Isotopic ADP ribosylation was not performed quantitatively (in conditions that eliminate "back ribosylations"). We observed that these optimal conditions saturated the signal.Gαs from inactivated receptors represents a huge amount compared to Gαs activated by isoproterenol. This interference might overwhelm the specific signal induced by isoproterenol if a probable artefactual slow exchange GDP/GTP occurs at silent Gαs. We carried out therefore the radioactive ADP ribosylation for a short time and a limited concentration of reagent in order to label preferentially the isoproterenol activated Gαs. This experimental design allowed us to compare relative levels of labeling as an index when membranes were treated with different drugs. The quantification of radioactivity was normalized with the quantity of protein present in each individual 'pull down'.
We tried also to quantify the ratio of molar amounts Gαs/beta attached to affinity chromatography when membranes were incubated with drugs. Analysis by densitometry of immunostained bands was not carried out because the relation quantity/staining was not linear. We proceeded also as follows: proteins isolated with forskolin-agarose were dissociated with 1 M NaCl and derivatized with the reagent: N-hydroxysuccinimido biotin. The biotinyl proteins were then precipitated with avidin-agarose. These complex were incubated with an antibody against Gαs or Gbeta then a rabbit antibody-alkaline phosphatase in order to quantify these molecules. Precise quantity of Gαs and Gbeta (few μg of immunoprecipitated material) were submitted to the same protocol of biotinylation (data not shown). Unfortunately this method gave us variable data to some extent. We decide therefore to shift to the Bolton Hunter iodination method that has the advantage to be faster and more accurate. The labeled material attached to affinity chromatography was submitted to gel electrophoresis, then we measured the radioactivity in 35 and 45 Kda bands of dried electrophoresis gels although these iodinated bands might include unrelated proteins and don't discriminate between isoforms of Gα. We obtained the following ratio: isoproterenol + baclofen, Gα/Gbeta = 1.8+/-0.5, isoproterenol, Gα/Gbeta= 5+/-2.2, baclofen,Gα /Gbeta = 1.1+/-0.2, isoproterenol + pertussis toxin, Gα/Gbeta= 15+/-4). Again, this method don't discriminate Gαs from Gαi. The amount of cyclase(s) was >10 fold to the amount of Ga and/or Gbeta. The quantification of Bolton Hunter labeled bands were normalized with the quantity of protein present in each individual 'pull down'.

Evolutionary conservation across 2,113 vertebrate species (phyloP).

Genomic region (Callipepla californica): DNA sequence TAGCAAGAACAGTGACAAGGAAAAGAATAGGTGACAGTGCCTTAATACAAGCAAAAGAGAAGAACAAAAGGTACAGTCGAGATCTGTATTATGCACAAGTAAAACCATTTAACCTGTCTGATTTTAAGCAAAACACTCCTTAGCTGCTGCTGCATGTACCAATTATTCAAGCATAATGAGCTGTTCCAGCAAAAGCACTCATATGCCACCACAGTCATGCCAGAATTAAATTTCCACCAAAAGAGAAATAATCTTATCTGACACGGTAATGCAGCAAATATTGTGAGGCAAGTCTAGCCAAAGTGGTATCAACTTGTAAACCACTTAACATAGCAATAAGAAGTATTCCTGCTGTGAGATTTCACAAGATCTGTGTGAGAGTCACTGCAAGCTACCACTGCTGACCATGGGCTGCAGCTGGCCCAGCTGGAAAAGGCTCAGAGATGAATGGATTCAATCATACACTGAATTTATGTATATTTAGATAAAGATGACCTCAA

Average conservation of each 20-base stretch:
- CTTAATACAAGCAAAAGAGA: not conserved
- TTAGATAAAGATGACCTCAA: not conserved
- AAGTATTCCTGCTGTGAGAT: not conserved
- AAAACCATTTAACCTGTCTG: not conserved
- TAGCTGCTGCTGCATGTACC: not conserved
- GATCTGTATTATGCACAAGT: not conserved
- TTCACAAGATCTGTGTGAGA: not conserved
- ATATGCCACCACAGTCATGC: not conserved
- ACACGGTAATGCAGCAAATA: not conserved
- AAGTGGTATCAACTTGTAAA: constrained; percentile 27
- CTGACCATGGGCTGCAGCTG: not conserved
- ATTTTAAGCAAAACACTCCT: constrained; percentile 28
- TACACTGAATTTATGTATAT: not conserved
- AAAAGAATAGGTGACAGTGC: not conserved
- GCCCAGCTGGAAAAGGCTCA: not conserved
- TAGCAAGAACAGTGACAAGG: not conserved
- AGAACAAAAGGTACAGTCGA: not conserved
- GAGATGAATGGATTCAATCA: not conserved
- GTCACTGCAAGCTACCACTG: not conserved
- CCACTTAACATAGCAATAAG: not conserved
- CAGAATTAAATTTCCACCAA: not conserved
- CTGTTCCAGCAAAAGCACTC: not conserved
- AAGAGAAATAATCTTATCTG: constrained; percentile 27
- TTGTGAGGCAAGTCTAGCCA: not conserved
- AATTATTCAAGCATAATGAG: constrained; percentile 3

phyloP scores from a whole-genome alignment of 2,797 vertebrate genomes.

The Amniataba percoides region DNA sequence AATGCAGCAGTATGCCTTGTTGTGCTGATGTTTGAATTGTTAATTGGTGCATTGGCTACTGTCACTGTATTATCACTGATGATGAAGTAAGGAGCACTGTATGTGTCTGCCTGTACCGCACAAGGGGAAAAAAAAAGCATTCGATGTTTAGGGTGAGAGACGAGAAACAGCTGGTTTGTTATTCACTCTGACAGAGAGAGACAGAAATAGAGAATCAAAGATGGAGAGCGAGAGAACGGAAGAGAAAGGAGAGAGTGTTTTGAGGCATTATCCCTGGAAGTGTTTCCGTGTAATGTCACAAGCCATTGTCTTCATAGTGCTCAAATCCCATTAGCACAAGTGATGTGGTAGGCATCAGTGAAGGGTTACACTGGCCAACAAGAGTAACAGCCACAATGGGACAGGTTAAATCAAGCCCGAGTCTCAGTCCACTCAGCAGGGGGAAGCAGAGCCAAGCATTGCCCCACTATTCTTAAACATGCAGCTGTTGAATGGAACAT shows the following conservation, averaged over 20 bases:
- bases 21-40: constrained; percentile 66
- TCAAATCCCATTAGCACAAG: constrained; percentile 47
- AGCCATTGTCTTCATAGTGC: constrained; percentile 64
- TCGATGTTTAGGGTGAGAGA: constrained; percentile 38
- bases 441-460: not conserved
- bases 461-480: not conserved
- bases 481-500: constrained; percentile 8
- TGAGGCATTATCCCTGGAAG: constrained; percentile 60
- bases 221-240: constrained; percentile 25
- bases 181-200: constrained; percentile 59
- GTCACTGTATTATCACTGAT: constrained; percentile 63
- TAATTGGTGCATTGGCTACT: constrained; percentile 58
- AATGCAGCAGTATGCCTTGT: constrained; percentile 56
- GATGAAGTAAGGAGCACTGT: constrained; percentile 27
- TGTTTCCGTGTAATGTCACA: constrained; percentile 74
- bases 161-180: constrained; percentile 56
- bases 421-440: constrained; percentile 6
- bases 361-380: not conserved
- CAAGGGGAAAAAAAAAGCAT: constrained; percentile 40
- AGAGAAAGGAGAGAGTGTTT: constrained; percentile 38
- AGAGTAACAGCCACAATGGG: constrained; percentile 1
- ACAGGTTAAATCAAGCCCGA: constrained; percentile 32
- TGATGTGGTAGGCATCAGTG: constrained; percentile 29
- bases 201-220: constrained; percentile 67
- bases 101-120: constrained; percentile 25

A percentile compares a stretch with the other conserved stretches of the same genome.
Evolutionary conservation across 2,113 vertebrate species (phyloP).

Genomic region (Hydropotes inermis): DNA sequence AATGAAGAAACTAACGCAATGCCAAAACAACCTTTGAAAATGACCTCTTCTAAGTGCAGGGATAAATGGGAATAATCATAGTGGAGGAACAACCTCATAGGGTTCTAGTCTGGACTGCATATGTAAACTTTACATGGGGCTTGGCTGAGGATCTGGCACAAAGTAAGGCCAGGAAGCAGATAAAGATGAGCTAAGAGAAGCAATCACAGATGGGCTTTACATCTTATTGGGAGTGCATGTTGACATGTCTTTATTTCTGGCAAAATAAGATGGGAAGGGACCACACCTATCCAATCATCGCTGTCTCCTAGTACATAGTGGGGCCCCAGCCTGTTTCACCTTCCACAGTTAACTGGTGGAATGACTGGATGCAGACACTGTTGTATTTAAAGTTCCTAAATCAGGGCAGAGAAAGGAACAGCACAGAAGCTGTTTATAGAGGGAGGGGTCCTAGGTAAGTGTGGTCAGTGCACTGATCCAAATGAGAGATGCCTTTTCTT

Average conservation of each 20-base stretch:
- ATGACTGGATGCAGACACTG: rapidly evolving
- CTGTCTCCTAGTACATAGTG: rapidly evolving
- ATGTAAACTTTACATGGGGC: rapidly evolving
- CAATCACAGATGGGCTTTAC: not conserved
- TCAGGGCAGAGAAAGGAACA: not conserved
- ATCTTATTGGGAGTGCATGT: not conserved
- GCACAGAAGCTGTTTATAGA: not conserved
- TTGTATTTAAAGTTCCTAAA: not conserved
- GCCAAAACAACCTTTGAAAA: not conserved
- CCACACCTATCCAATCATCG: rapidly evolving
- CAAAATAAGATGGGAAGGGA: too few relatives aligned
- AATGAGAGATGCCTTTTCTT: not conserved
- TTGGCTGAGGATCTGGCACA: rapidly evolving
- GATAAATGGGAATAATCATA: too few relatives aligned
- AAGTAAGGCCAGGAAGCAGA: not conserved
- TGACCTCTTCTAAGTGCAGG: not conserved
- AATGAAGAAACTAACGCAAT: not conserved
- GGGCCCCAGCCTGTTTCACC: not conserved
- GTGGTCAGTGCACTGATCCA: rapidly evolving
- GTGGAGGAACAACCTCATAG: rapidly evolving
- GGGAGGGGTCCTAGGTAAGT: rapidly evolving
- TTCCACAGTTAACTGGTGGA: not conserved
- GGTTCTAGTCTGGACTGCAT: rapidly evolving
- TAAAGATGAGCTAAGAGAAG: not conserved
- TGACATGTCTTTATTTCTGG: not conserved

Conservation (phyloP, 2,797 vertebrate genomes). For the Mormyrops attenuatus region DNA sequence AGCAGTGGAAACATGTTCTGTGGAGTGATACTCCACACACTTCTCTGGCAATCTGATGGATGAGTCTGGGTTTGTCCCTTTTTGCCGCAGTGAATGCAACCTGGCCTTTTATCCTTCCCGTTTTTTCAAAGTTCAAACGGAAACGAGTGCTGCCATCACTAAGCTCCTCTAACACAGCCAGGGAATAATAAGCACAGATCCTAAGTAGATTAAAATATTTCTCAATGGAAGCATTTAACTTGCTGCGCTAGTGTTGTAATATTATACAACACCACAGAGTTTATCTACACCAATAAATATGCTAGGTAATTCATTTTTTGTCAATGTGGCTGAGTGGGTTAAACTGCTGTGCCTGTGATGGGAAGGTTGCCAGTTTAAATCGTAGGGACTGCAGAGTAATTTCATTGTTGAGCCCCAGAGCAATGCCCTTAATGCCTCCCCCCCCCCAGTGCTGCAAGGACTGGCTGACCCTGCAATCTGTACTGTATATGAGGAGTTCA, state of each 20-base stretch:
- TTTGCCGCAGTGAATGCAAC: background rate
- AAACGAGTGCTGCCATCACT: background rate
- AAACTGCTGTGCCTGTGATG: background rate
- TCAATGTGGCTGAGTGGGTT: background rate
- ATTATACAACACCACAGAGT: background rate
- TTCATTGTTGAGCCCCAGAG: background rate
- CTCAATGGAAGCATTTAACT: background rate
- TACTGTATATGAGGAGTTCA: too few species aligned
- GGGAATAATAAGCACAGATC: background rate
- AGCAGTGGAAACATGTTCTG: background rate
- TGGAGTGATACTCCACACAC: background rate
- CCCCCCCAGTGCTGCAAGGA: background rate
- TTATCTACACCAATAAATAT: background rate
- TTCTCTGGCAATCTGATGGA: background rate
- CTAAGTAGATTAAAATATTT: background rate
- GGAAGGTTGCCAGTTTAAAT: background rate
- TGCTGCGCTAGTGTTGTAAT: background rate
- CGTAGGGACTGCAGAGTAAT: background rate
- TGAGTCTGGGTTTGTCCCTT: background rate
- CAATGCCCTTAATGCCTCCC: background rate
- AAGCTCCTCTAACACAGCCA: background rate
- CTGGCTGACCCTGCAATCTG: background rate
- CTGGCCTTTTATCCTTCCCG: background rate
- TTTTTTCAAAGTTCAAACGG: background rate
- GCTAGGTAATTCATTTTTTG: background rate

A representative colloidal blue stained gel of attached material to affinity chromatography is shown (fig. 2c). We see two bands at 45 and 35 kDa, corresponding to the Gαs and Gbeta subunits respectively. The 35 kDa band vanished when membranes were treated with pertussis toxin and a strong doublet appeared when membranes were incubated with iso+bac. Moreover, the specificity of the 'pull down' procedure was assessed with membranes incubated with GDP versus GTPyS+iso+bac (fig. 2c). We see clearly the absence of the doublet with the GDP treated membranes and the non specific proteins attached to agarose. We did also competition experiment with samples pre-incubated with free Forskolin at 10 nM and 10 μM. We observed that two bands (45 and 35 kDa) disappeared while the non specific binding was unchanged (data non shown).
The GTPase activity of Gαs bound to the cyclase(s) complex is decreased by co-association with beta/gamma subunits
Adenylyl cyclases contain two conserved homologous cytoplasmic domains (C1 and C2) that form the catalytic core of the enzyme . Forskolin appears to induce the assembly of these two domains by interacting with the catalytic cleft [21–23]. The affinity between C1 and C2 is also facilitated by Gαs binding. These data have been confirmed by the finding that Forskolin and Gαs stimulate synergistically the cyclase activity . In the presence of Gαs the affinity of Forskolin for the dimer C1/C2 is high (Kd = 0.1 μM), which suggests a stronger affinity for the complete cyclase molecule . The site of interaction of the cyclase (type I or II) for beta/gamma has been located in the C1 b region. This site is independent of the Gαs and Forskolin interaction domains. These findings argue in favor of isolating the cyclase(s) and its associated proteins using Forskolin-agarose affinity chromatography although this procedure enriches indistinctly the different isoforms of the cyclase family. The authors who described this method  reported that the complex could be dissociated with high salt concentrations in order to purify the cyclase(s). Our 'pull down' material is heterogeneous because this isolation procedure does not discriminate between the different isotypes of cyclase. Furthermore, Gαs recognizes all the isoforms of adenylate cyclase whereas the association Gbeta/cyclase is limited to two isotypes (type I and II) which share similar features. Consequently, this mismatch makes the comparison of Gαs/Gbeta precipitated in the cyclase 'pull down' difficult. Inconstant data were observed in experiments of kinetics where both molecules were quantified on the same gel. On the other hand, Gαs-GTP in the Gαs/cyclase(s) complex might have a Kcat for the hydrolysis of bound GTP different from one isoform of cyclase to another. The heterogeneity of cyclases in the 'pull down' makes the analysis of co-associated Gαs uncertain, specially if we aim to parallel the dynamics of association/dissociation of Gbeta and Gαs. Furthermore, our analysis might be hampered by variable elution/retention of components from the affinity column and the yield of their isolation from crude membranes. These limitations are difficult to assess.